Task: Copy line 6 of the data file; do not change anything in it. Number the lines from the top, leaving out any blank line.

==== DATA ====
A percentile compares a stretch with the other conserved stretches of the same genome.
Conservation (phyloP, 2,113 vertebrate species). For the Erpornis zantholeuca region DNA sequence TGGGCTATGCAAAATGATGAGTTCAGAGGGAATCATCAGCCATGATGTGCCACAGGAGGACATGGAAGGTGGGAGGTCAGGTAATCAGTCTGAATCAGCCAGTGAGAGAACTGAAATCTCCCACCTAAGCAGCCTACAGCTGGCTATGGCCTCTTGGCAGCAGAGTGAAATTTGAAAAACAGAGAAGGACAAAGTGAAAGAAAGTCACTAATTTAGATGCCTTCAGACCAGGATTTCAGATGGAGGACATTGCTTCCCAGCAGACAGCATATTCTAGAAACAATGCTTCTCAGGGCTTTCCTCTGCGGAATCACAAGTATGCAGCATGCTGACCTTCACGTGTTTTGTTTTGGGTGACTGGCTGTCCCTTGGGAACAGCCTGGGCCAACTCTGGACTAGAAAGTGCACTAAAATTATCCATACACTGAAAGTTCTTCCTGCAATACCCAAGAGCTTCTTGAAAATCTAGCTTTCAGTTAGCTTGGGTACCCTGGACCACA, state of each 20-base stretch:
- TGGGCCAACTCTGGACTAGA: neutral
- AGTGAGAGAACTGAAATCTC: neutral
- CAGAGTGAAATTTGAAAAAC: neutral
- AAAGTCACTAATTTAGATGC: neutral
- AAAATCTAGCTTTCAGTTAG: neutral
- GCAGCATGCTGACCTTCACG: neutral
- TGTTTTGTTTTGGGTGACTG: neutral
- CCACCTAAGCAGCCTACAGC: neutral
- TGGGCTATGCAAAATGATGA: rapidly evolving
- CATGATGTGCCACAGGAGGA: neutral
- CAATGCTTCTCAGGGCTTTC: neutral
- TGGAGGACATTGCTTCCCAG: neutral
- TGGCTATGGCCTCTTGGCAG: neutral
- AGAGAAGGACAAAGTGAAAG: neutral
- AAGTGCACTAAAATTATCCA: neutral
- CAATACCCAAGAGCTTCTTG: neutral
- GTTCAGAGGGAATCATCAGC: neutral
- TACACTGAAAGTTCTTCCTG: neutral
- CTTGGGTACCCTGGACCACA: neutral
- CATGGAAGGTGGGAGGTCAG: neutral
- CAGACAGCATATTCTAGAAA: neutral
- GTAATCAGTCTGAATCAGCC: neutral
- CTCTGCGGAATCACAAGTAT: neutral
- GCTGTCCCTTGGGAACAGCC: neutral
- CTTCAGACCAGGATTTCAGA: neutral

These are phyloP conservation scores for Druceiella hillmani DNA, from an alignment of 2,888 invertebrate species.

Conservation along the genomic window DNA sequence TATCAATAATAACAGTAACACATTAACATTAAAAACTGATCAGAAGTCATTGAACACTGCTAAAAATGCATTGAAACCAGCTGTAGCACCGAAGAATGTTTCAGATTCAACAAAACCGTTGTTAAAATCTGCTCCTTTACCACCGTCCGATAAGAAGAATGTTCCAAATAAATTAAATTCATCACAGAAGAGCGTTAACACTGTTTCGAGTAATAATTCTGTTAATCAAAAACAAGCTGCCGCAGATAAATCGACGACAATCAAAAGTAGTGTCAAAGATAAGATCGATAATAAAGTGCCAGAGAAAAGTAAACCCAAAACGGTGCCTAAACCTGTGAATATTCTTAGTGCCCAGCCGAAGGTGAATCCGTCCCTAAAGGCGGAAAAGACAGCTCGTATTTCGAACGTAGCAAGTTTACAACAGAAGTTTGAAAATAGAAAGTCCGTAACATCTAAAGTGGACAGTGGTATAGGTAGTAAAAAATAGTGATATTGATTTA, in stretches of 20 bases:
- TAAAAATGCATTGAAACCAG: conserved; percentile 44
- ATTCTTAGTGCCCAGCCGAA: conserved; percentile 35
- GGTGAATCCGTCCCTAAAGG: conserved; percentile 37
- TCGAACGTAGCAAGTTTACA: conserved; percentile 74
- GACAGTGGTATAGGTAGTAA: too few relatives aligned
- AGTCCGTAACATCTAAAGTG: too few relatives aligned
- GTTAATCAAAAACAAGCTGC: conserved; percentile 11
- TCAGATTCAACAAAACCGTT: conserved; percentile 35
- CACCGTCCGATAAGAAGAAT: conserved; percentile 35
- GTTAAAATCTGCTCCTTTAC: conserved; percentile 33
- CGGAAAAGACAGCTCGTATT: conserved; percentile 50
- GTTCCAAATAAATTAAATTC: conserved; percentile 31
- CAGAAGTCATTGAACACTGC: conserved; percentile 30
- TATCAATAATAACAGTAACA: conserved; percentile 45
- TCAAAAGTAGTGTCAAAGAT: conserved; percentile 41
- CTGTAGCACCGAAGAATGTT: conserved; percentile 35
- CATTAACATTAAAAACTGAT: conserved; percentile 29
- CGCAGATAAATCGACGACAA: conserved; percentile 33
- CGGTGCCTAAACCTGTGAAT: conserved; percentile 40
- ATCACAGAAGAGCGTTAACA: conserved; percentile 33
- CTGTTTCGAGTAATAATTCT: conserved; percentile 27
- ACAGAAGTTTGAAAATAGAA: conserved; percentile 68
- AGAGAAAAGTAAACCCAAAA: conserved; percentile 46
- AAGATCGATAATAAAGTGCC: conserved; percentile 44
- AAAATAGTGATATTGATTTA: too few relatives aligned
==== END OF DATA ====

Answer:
- AAAGTCACTAATTTAGATGC: neutral